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Response to Drahthaardogs (Reply #14)

Sun Nov 18, 2012, 09:54 AM

15. UK joined the EU in 1973.

The Euro didn't exist until 1999. There was at that point no provision for making any country join the Euro. Sweden and Denmark still have their own currencies too amongst others.

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Response to dipsydoodle (Reply #15)

Sun Nov 18, 2012, 10:57 AM

16. Yeah, and they shouldn't.

Adoption of the Euro should have been mandatory.

And on edit:

Great Britain has pretty much reaped the benefits without having to deal with the downsides. Italy, Germany, France, and the rest of the founding members are screwed because they carry the dead weight countries while economic giants like the UK do not adopt the Euro. It is pure bullshit.

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Response to alp227 (Original post)

Sat Nov 17, 2012, 03:56 PM

4. Not surprising - Conservatives are the group that most wants to leave the EU (68%-24%).



Conservatives everywhere tend to want less openness and cooperation between countries. They are more supportive of nationalism and building walls between nations and peoples.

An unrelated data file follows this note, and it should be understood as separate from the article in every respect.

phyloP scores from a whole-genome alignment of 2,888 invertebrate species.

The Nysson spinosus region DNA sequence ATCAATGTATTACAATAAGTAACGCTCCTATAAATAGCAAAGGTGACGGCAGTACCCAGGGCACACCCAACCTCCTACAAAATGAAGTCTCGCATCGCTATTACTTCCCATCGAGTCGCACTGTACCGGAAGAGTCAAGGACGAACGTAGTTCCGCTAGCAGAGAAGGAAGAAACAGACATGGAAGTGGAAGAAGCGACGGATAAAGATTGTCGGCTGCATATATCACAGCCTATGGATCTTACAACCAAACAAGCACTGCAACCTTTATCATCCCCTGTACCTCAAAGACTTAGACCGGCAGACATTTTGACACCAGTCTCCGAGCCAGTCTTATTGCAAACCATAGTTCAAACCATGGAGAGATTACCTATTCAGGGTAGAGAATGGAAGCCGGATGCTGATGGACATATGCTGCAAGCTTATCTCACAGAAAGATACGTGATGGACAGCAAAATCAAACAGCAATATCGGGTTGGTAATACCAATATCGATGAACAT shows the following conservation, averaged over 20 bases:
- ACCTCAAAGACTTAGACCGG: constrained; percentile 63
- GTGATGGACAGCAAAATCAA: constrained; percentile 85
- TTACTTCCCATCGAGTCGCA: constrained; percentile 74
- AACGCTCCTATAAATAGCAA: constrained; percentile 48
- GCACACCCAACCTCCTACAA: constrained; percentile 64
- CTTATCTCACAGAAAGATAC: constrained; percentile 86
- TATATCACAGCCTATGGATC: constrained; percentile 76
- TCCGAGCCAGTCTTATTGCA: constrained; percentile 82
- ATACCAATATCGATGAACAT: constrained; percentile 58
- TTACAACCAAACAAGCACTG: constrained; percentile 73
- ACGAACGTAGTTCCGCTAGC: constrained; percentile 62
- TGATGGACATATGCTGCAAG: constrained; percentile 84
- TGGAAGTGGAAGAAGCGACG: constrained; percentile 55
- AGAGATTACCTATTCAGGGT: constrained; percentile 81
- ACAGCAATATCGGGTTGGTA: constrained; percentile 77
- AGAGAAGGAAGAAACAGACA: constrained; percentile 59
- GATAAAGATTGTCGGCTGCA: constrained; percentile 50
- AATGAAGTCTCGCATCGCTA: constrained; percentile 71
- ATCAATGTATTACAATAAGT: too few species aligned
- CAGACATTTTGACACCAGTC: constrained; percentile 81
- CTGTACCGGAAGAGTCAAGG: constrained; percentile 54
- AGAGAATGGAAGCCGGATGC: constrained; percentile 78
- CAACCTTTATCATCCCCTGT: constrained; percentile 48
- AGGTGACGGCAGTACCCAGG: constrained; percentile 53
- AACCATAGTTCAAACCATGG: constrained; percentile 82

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Response to pampango (Reply #4)

Sat Nov 17, 2012, 04:08 PM

5. +1,000 to what you said.

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Response to freshwest (Reply #5)

Sat Nov 17, 2012, 06:31 PM

6. In effect

Last edited Sun Nov 18, 2012, 04:51 AM - Edit history (1)

only 16.25% of the electorate were in effect responsible for returning the 306 Conservative MPs. Maybe that should be put in context with what is claimed to be the likely outcome of a referendum instead spinning an apparent Conservative issue. I've no doubt that most here in the UK who are aware of the situation are able to grasp why for example 40% of the EU budget is used to finance French farming subsidies. There are many issues and doubtless most would vote one way or the other with their own selfish interests at heart.